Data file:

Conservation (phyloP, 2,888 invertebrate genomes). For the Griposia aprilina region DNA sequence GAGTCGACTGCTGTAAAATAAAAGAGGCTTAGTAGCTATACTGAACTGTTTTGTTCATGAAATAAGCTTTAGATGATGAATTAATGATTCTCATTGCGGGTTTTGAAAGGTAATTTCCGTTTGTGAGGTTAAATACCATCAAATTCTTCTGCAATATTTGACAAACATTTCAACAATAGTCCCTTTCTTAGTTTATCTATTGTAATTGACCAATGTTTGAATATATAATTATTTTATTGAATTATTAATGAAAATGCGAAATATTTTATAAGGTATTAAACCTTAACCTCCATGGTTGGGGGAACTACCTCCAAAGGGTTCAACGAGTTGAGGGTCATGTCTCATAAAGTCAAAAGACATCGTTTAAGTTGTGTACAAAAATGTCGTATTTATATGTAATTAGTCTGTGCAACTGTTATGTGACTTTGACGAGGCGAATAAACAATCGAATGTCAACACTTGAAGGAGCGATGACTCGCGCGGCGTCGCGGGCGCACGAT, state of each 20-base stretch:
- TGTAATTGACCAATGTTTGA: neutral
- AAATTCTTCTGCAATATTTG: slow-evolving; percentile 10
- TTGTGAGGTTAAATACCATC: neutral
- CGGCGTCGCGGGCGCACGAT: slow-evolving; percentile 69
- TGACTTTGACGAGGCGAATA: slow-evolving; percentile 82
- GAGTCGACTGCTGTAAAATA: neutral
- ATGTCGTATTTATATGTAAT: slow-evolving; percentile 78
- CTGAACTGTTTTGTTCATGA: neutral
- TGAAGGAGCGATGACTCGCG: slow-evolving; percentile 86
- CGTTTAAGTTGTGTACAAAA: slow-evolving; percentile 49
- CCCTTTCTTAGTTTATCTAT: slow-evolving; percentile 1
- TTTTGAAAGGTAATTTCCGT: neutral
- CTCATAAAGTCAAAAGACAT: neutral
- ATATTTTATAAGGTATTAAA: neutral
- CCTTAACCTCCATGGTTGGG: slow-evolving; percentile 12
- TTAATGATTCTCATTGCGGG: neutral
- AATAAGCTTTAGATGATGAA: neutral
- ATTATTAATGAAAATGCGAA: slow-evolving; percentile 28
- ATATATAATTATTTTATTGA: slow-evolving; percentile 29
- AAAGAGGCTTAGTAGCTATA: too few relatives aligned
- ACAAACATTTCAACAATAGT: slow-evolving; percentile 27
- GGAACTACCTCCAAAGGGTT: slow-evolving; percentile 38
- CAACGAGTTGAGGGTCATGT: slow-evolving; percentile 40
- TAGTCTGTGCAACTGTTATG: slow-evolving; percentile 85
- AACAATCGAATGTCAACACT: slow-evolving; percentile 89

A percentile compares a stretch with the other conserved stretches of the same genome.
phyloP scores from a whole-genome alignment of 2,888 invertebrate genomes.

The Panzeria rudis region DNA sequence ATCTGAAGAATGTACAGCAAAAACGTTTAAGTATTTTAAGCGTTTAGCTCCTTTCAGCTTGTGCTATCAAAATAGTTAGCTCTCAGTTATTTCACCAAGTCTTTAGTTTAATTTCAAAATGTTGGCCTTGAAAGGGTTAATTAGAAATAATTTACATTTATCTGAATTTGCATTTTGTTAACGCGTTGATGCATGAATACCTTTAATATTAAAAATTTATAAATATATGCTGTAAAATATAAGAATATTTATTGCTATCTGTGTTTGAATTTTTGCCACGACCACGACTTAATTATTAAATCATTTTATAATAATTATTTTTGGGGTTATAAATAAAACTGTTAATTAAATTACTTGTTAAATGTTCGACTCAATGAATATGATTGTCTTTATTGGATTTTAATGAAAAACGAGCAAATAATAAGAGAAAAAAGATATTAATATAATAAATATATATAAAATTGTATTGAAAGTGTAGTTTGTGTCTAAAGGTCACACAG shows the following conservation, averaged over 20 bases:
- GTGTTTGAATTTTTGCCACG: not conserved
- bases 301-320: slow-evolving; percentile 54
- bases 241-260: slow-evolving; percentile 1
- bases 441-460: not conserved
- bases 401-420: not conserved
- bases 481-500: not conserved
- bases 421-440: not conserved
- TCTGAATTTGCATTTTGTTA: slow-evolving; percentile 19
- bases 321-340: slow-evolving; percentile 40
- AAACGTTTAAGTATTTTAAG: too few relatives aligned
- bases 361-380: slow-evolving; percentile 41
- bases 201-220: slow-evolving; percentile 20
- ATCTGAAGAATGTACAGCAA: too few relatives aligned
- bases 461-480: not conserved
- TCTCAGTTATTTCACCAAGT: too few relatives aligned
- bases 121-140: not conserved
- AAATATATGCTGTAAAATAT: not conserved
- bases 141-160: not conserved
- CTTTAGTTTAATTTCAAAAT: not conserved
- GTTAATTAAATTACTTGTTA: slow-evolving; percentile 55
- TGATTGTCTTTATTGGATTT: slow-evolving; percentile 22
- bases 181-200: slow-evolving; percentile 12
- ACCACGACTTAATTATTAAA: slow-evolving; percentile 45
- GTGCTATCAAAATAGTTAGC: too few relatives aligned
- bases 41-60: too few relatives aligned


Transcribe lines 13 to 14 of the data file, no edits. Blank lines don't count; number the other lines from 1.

- TTTTGAAAGGTAATTTCCGT: neutral
- CTCATAAAGTCAAAAGACAT: neutral